LARGO — As the Pinellas County School Board embarked on a formal search for a new schools chief Thursday, a coalition of business leaders urged board members to seek high-caliber executives from a national field.
"We know it costs more money to do a national search and use a national search firm, but we feel it is money well spent," said Craig Sher, chairman of the Pinellas Education Foundation, a business-led nonprofit that raises money to benefit local schools.
Sher's comments came at the beginning of a two-hour presentation during which business leaders laid out numerous cost-cutting measures they say could save the district millions of dollars in the areas of construction, energy, health insurance, maintenance, purchasing and transportation.
Sher encouraged board members to adopt the wide-ranging recommendations with haste — and not to wait until December, when they plan for a new superintendent to take the reins.
"Act now," he said.
Board members listened, asked a few questions, then drove a few miles away to district headquarters to meet with Florida School Boards Association executive director Wayne Blanton, whom they've hired to guide them through their search for a new superintendent. They expect the search to cost up to $20,000.
While the board members have been clear with Blanton that they want their search to be national in scope, Sher said his group would rather have had the district hire a national headhunting firm — even going so far as to offer to pay part of the bill for a more expensive search.
"I guarantee you if any private or public company board in Pinellas County with $1.3 billion in revenue was looking for a new leader, they would not be serving their shareholders well if they did not scour the country for the best," Sher said.
School Board members, meanwhile, outlined a few parameters.
If the plan is approved by the seven-member School Board on April 24, the salary for overseeing the 102,000-student district will be advertised as $225,000 to $275,000. Former superintendent Julie Janssen's salary was $203,000 at the time she was terminated in September. John Stewart, who was hired to replace her on an interim basis, is drawing $12,000 a month, or $144,000 annually.
Board members also agreed to write job qualifications that would not close the door to non-traditional candidates such as business CEOs. They suggested requiring that candidates have at least 10 years of administrative experience in districts of at least 25,000 students or in comparatively-sized government or business organizations — language the board also intends to vote on during its meeting later this month.
Chairwoman Robin Wikle and new board member Glenton Gilzean, Jr. were particularly vocal about their interest in attracting noneducators. Wikle said she'd like to see the board advertise the job in publications such as The Wall Street Journal and The New York Times.
Yet Blanton, who says he's led about 75 superintendent searches over the past 30 years, warned that it's harder than it sounds to attract such top-notch business talent, both because of the salary and because of what he called "the fishbowl" aspect of leading a school district beholden to Florida's Sunshine Laws, which govern open meetings and open records.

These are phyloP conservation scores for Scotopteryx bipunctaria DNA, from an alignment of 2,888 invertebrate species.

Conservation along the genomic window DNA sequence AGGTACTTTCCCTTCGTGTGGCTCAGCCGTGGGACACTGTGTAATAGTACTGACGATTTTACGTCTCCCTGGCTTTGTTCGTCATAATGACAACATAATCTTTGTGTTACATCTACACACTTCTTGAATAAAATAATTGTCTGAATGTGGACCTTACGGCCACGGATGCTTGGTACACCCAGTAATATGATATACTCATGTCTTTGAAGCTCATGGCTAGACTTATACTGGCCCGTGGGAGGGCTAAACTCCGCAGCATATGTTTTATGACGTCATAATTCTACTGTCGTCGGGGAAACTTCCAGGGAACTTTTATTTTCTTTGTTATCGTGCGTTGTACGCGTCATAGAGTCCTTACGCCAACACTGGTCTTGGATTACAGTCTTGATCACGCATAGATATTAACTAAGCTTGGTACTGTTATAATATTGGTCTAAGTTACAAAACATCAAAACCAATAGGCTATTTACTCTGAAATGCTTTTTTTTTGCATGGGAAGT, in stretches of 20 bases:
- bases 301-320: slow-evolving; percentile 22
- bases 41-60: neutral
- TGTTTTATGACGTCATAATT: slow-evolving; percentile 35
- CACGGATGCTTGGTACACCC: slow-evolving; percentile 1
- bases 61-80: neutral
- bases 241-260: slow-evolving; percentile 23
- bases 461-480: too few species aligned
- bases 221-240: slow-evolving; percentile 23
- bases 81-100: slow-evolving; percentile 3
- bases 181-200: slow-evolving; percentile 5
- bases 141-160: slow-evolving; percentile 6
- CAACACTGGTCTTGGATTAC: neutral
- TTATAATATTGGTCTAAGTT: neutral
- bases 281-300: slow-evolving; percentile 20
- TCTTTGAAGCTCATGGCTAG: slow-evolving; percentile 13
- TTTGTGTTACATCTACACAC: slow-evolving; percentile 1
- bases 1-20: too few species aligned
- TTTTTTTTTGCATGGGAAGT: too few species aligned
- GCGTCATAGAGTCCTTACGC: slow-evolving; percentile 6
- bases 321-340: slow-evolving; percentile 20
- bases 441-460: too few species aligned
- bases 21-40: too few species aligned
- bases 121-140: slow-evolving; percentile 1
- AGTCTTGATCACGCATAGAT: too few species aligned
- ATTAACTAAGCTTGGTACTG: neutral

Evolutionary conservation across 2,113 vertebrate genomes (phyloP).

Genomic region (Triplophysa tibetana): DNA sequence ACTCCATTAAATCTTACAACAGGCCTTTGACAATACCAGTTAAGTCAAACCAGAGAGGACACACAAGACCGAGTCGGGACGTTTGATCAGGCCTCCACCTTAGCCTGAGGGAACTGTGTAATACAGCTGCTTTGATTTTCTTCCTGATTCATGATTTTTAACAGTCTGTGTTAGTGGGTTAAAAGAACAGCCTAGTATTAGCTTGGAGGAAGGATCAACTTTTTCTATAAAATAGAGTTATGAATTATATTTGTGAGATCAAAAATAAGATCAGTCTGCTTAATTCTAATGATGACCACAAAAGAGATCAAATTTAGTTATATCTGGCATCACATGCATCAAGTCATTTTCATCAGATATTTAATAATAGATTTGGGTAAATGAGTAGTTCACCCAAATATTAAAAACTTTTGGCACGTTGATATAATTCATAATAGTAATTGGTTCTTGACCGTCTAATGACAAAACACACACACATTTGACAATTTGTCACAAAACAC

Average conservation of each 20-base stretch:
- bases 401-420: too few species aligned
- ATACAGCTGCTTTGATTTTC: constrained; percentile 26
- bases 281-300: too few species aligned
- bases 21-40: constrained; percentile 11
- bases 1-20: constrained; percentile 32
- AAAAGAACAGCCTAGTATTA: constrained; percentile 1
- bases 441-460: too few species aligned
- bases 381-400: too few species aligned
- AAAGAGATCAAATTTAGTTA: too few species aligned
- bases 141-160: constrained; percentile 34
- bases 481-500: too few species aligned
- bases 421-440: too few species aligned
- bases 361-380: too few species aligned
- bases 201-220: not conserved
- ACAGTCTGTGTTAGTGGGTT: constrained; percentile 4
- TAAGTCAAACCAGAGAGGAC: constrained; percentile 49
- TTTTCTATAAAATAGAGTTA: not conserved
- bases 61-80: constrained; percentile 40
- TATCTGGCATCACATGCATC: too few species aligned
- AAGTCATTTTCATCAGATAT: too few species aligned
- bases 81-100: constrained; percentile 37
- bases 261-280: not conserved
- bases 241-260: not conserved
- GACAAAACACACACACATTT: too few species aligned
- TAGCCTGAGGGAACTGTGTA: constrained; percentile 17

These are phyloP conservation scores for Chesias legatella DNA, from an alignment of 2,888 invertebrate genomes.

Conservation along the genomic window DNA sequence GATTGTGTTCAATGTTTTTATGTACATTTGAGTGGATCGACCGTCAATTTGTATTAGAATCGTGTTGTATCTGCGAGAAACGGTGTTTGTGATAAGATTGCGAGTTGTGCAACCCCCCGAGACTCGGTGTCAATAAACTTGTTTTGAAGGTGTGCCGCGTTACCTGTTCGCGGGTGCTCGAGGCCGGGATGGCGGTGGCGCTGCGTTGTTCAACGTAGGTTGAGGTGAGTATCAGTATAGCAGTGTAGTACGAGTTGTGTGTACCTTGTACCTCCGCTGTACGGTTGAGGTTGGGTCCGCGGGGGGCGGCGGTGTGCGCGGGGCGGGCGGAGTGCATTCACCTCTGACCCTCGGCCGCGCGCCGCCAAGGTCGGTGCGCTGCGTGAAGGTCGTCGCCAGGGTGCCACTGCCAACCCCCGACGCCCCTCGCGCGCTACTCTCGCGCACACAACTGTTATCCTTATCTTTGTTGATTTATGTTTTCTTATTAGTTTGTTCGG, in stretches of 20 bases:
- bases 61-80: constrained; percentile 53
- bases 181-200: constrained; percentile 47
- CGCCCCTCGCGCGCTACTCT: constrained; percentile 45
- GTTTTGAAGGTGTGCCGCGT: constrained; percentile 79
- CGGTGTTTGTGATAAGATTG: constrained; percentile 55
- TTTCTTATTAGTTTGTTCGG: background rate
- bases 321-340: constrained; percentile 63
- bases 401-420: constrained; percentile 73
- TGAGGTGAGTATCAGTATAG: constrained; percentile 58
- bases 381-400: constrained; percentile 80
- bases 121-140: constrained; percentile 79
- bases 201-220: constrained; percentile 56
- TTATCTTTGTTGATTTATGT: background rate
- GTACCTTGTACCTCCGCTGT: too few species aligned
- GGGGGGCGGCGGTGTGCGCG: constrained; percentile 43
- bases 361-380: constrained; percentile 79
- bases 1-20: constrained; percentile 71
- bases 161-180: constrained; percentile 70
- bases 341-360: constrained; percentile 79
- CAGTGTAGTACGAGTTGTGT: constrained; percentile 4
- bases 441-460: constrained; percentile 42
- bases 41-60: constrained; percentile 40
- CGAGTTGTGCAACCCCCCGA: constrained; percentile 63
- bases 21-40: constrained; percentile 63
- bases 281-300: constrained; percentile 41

"We just don't get a lot of businesspeople," Blanton said. "They're not willing to operate within the parameters in which you have to operate, i.e. terminating someone in a public meeting — they don't do that, folks."
He named John Fryer, a retired Air Force major general, as "the last successful noneducator" to lead a Florida school district. Fryer headed the 125,000-student Duval County school system from 1998 to 2005. By coincidence, similarly sized Duval is also beginning the search for a new superintendent by December and has secured a national consultant to help.
Board members hope to have all applications in hand by 5 p.m. July 2, to narrow that list to five by July 17 and to hold in-person interviews in September.
The Education Foundation's Sher said Thursday afternoon that he was pleased to hear that the board is taking steps to make the superintendent's position more attractive to those without the traditional educational pedigree. He wishes the board would not put an upper limit on the salary.
"An extra few thousand dollars isn't going to make a difference if you find the right candidate," he said, referring back to the 37-page cost-savings report his group gave to board members earlier in the day.
Thirty-two business and government leaders from outside the school district met in more than 40 meetings in the past year and contributed to the creation of the Education Foundation document called "Savings for Classrooms," which details dozens of ways they believe the district is spending too much.
If leaders could cut expenses, Sher said, they would have more to send to classrooms and more to pay a superintendent. The group also presented its report to the Tampa Bay Times editorial board Thursday.
Ideas included limiting the use of air conditioning on school buses, making major purchases in consortium with other large agencies, reducing nonmandated bus transportation by $2 million within four years, switching out fluorescent light bulbs in 40 schools, changing building temperature settings by three degrees, opening on-site health clinics and adopting a self-funded medical insurance plan.
Board members thanked the leaders for their ideas, though some seemed more outwardly receptive than others. Generally, most said they needed more time to digest the suggestions and will do so in a future workshop.
"Many of these solutions will be deemed unpopular by some. … Sometimes the best solutions are when everybody is a little unhappy," Sher said.
Rebecca Catalanello can be reached at (727) 893-8707 or email@example.com.